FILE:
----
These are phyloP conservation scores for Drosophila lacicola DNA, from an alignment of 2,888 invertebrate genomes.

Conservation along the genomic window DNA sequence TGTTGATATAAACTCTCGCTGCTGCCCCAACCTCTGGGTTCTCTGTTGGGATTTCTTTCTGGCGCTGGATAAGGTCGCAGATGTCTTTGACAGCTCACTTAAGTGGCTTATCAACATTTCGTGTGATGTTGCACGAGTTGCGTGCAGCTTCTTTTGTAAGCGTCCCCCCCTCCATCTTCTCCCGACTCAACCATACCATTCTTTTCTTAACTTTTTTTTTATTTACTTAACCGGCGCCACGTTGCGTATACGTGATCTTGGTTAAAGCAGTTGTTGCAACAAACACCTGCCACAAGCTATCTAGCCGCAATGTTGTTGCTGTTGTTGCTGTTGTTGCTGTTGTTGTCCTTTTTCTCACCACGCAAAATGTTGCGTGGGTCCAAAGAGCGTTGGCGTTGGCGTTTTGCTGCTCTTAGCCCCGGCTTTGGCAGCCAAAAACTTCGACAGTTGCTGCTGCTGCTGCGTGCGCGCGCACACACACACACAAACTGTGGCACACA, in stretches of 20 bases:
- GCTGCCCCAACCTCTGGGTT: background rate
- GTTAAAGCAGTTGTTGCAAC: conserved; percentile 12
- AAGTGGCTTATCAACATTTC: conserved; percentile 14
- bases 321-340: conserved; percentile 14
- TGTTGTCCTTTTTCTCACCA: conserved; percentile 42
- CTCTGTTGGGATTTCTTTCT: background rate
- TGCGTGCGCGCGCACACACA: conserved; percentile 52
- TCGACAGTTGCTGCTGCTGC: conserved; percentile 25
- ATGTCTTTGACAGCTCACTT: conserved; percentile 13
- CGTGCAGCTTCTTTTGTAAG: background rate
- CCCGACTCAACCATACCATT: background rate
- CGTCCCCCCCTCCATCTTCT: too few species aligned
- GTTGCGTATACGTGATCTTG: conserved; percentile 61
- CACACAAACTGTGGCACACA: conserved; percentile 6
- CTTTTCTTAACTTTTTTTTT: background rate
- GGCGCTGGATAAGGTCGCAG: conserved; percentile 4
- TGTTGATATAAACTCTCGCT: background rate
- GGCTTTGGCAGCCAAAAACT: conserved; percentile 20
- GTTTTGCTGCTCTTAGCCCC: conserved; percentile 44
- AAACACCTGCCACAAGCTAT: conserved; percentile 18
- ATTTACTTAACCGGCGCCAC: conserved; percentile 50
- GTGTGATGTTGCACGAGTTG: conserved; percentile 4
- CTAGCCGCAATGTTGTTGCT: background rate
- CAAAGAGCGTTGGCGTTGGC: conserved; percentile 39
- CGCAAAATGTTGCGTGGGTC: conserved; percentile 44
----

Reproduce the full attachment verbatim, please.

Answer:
These are phyloP conservation scores for Drosophila lacicola DNA, from an alignment of 2,888 invertebrate genomes.

Conservation along the genomic window DNA sequence TGTTGATATAAACTCTCGCTGCTGCCCCAACCTCTGGGTTCTCTGTTGGGATTTCTTTCTGGCGCTGGATAAGGTCGCAGATGTCTTTGACAGCTCACTTAAGTGGCTTATCAACATTTCGTGTGATGTTGCACGAGTTGCGTGCAGCTTCTTTTGTAAGCGTCCCCCCCTCCATCTTCTCCCGACTCAACCATACCATTCTTTTCTTAACTTTTTTTTTATTTACTTAACCGGCGCCACGTTGCGTATACGTGATCTTGGTTAAAGCAGTTGTTGCAACAAACACCTGCCACAAGCTATCTAGCCGCAATGTTGTTGCTGTTGTTGCTGTTGTTGCTGTTGTTGTCCTTTTTCTCACCACGCAAAATGTTGCGTGGGTCCAAAGAGCGTTGGCGTTGGCGTTTTGCTGCTCTTAGCCCCGGCTTTGGCAGCCAAAAACTTCGACAGTTGCTGCTGCTGCTGCGTGCGCGCGCACACACACACACAAACTGTGGCACACA, in stretches of 20 bases:
- GCTGCCCCAACCTCTGGGTT: background rate
- GTTAAAGCAGTTGTTGCAAC: conserved; percentile 12
- AAGTGGCTTATCAACATTTC: conserved; percentile 14
- bases 321-340: conserved; percentile 14
- TGTTGTCCTTTTTCTCACCA: conserved; percentile 42
- CTCTGTTGGGATTTCTTTCT: background rate
- TGCGTGCGCGCGCACACACA: conserved; percentile 52
- TCGACAGTTGCTGCTGCTGC: conserved; percentile 25
- ATGTCTTTGACAGCTCACTT: conserved; percentile 13
- CGTGCAGCTTCTTTTGTAAG: background rate
- CCCGACTCAACCATACCATT: background rate
- CGTCCCCCCCTCCATCTTCT: too few species aligned
- GTTGCGTATACGTGATCTTG: conserved; percentile 61
- CACACAAACTGTGGCACACA: conserved; percentile 6
- CTTTTCTTAACTTTTTTTTT: background rate
- GGCGCTGGATAAGGTCGCAG: conserved; percentile 4
- TGTTGATATAAACTCTCGCT: background rate
- GGCTTTGGCAGCCAAAAACT: conserved; percentile 20
- GTTTTGCTGCTCTTAGCCCC: conserved; percentile 44
- AAACACCTGCCACAAGCTAT: conserved; percentile 18
- ATTTACTTAACCGGCGCCAC: conserved; percentile 50
- GTGTGATGTTGCACGAGTTG: conserved; percentile 4
- CTAGCCGCAATGTTGTTGCT: background rate
- CAAAGAGCGTTGGCGTTGGC: conserved; percentile 39
- CGCAAAATGTTGCGTGGGTC: conserved; percentile 44